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I need to cut several tens of metres of 100mm x 100mm channels in hard (it's a C40 mix) concrete.

Some of these channels will be for electrical services, some for other services (mainly MDPE water pipes) and some cuts will simply be to assist in tidying up a bit of a scruffy concrete pour.

I have access to a machine that takes 12" (300mm / 305mm) discs and this will handle the depth that I need.

My question to you, the assembled experts in this forum, is: in your collected wisdom and experience, which brand / grade of disc will give me the most bang for my buck in terms of linear metres per pound cost?

Diamond of some form or other is an absolute given of course, but the chosen discs must also be dry cutting types.

I am happy to shell out for top notch discs if, in the collective hive mind experience, the price tag is warranted, but it is not always the case that the priciest product gives the best bang for one's buck.

I've never done any concrete cutting on this scale before, so I just don't know what to expect in terms of disc performance & longevity.

It may be for example that experience shows that a cheaper disc only cuts half the distance of concrete but works out more economical over time because it is only a third of the price.

I just don't know, but I am banking on some of you guys out there have plenty of experience and opinions to help guide my purchase decision.

I will be out on site and away from the forum until later this evening now, so please bear with me if you have questions that you need me to respond to. Although hopefully they will be few, as I have tried to cover the important stuff above.


sorry mate. ain't got a scoobie doo. i would get bob the builder to do it. better his lungs knackered than mine.
I don't envy you doing that job! Unfortunately I can't help. I bought some 230mm screwfix own brand diamond discs years and years ago and they lasted me absolutely aged cutting through marble and concrete and roof tiles but I don't know about the modern 305mm diamond discs sorry. Hopefully my reply will keep this bumped?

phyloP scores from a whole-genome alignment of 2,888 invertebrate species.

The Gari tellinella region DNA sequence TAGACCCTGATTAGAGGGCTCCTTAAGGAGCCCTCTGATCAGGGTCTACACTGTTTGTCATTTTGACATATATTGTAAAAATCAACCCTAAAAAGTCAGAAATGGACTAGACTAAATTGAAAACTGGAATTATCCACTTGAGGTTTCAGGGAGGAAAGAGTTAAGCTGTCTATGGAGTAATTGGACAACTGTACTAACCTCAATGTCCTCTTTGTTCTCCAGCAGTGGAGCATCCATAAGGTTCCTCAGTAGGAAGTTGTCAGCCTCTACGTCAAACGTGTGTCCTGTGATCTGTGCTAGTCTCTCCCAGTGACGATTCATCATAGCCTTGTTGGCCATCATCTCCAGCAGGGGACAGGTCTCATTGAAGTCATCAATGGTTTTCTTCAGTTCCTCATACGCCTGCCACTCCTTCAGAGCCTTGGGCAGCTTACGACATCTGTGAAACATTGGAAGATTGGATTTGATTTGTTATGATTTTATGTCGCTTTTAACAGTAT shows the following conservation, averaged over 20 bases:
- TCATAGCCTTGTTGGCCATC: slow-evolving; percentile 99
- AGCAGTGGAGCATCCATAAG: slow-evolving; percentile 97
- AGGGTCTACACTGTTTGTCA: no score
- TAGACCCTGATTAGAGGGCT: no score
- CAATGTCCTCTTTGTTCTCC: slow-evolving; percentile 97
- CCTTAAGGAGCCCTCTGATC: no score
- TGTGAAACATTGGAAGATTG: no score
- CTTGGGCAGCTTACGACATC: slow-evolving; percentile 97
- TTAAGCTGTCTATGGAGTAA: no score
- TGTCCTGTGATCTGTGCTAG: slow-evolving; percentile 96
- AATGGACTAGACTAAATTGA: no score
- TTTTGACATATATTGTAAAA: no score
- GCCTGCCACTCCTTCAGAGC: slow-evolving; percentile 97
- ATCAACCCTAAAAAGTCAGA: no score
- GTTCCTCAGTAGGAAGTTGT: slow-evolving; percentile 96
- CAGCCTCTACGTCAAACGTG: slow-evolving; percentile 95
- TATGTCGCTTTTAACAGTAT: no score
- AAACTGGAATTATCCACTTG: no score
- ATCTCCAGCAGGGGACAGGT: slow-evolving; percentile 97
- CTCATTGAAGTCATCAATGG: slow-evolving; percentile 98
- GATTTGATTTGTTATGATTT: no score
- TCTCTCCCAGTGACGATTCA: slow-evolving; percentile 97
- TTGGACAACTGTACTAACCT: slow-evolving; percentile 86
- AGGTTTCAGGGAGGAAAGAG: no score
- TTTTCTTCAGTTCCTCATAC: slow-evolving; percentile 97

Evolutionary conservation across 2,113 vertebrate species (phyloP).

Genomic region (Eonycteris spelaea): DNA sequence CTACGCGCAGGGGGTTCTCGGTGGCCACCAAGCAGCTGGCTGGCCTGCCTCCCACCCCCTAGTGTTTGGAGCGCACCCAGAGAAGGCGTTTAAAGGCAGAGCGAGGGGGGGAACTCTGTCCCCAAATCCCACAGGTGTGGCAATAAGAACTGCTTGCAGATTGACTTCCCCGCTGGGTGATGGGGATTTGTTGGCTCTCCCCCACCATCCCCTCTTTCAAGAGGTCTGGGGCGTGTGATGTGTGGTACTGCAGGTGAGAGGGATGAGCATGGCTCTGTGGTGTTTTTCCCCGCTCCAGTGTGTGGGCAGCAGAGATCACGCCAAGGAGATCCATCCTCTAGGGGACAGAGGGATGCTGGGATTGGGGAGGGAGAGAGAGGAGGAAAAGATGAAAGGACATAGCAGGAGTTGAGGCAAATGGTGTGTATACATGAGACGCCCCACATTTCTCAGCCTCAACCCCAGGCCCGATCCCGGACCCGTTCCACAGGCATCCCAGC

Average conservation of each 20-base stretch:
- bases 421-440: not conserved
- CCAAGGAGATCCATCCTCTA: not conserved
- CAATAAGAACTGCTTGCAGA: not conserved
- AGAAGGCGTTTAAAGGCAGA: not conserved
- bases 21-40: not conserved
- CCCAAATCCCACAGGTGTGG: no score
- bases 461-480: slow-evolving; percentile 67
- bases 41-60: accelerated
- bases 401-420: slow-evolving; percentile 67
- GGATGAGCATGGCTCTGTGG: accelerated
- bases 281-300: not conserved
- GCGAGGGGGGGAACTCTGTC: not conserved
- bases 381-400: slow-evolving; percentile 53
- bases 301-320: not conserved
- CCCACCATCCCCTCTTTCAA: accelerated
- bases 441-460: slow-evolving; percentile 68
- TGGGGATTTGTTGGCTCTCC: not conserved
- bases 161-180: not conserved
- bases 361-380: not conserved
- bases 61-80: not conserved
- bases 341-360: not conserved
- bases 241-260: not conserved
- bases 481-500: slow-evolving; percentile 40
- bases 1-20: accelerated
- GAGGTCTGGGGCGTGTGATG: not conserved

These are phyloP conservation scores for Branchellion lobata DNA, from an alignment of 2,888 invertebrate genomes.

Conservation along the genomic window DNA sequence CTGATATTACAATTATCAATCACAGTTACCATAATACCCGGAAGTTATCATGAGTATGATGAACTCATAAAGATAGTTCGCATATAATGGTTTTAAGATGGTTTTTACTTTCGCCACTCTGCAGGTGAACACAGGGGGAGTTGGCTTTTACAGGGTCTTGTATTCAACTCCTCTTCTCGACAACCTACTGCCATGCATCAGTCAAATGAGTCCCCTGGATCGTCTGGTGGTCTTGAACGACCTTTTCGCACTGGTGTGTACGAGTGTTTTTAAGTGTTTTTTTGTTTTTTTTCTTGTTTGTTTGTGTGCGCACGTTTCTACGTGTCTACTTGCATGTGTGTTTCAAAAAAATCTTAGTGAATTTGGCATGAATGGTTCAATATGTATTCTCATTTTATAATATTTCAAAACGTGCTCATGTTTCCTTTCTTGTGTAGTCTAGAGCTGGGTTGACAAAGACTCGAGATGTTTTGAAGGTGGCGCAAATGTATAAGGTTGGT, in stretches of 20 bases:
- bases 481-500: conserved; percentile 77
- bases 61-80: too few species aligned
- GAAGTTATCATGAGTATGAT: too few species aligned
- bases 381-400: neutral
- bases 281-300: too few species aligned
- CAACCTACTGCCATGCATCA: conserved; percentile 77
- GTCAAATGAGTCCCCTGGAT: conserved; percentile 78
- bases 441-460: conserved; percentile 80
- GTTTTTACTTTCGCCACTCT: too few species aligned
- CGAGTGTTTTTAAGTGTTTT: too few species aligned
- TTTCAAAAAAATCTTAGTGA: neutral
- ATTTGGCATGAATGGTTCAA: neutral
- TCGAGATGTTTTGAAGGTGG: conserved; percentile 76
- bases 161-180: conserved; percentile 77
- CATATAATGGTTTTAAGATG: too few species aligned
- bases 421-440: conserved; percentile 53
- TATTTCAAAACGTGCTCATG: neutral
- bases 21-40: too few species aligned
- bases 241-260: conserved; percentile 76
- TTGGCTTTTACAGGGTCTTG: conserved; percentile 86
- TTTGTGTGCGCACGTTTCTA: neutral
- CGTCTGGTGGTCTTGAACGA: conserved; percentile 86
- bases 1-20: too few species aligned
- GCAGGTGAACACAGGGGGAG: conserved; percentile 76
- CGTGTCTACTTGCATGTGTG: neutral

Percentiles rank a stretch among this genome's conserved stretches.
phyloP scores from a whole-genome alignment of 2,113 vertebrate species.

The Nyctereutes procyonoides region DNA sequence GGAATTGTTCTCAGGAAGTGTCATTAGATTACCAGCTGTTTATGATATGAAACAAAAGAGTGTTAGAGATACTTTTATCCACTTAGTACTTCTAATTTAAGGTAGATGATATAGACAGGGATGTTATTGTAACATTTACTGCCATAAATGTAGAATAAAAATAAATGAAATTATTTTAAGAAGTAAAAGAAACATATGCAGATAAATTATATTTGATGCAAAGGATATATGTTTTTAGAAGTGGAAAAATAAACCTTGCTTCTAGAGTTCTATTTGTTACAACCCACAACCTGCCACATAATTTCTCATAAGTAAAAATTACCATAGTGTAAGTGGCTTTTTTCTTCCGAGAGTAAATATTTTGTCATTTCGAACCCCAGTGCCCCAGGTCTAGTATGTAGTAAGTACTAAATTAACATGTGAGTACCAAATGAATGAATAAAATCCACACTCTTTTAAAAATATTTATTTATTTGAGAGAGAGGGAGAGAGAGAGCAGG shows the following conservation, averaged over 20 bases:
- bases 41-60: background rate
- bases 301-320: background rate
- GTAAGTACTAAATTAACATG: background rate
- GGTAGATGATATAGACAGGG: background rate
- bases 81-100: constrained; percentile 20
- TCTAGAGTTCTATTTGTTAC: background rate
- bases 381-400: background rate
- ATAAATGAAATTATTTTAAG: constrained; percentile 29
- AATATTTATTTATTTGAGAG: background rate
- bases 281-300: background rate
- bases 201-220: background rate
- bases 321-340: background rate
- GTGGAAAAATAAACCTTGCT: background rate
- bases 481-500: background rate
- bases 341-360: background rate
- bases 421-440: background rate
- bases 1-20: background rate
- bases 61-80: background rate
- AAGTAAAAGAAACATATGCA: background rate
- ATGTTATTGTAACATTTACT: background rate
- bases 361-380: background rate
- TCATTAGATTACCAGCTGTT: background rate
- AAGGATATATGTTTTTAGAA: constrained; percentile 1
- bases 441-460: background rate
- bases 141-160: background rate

The Ghost

Are you intending to use a hand held cutter or one on wheels. Sounds like hire of one on wheels would be better for what you are describing.


I used quite cheap Erbauer ones from screwfix and was amazed how good they are they lasted longer than the marcrist ones I had before. Worth a punt for a couple of quid
Cutting is the easy part , Knocking the concrete out is going to be your difficulty . Criss cross cut along the channels and get yourself a heavy duty breaker .
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I used quite cheap Erbauer ones from screwfix and was amazed how good they are they lasted longer than the marcrist ones I had before. Worth a punt for a couple of quid
It sounds like this might be worth a try.

Worst case is that I start here and work my way up to Marcrist.

A couple of years ago I had to drill endless 22mm holes in brickwork and this is the experience that set me wondering just how much better the more expensive diamond cutters really were.
I use double 6 general purpose blades for most work, generally they perform pretty well. Definitely need to use water to keep dust down. Since you know its C40 concrete, might be worth giving Spectrum a ring to see which blade they recommend for that application. Stihl saw in a floor trolley would likely do the job.
As said, if you can sub it out to a specialist contractor, that might be your best bet.
You could do worse than to try Duro. They are experts in diamond cutting stuff. Their website is here. Duro Diamond Cutting Blades, Circular Saws, Grinders, Drill Bits & More -

Interestingly, the water is marketed as "dust suppression" rather than blade cooling. For the amount of cutting you are going to be doing, I would seriously consider using water. Otherwise, you will cover the neighbourhood!

My experience is more in diamond core drilling than disc cutting but the theory will be the same. Core drill diamond segments contain diamond crystals which are held together with a material called a "matrix". As you core the crystals wear. This causes them to come under stress. There is a limit that is reached that causes the matrix to "let go" of the crystal. Then the crystals that were buried underneath take over. The matrix material is specifically designed to hold onto the crystals for the optimum period in the material chosen. That's why it's important to choose the correct core drill (or in this case disc) for the material being drilled.
This "letting go" of the crystals and replenishing them with the buried ones is why wear occurs.
Now, in theory, if you don't use water excessive heat will be generated. Heat is what takes the edge off every cutting tool known to man and excessive heat will accelerate wear. So if you use water for it's primary function (dust suppression) then you have the added benefits of heat reduction, slower wear and longer tool life.

The diamond crystals are also of a specific shape and have a leading edge. This is why it's important to mount the wheel in the correct way, making sure the direction arrow on the blade corresponds with the one on the machine.

On a side note, Extreme heat build-up due to lack of cooling (or using the wrong diamond for the material in question) can cause segments to "glaze up". They become glossy and progress stops even though there appears to be plenty of segment left. This can usually be remedied by sending the tool through a more abrasive material (such as a breeze block) to re-expose the diamond crystals that have been glazed over. So, if you have a diamond core that you have been using in engineering brick that has stopped cutting - don't try it on hammer(!!), send it through a breeze block a couple of times and try again :)
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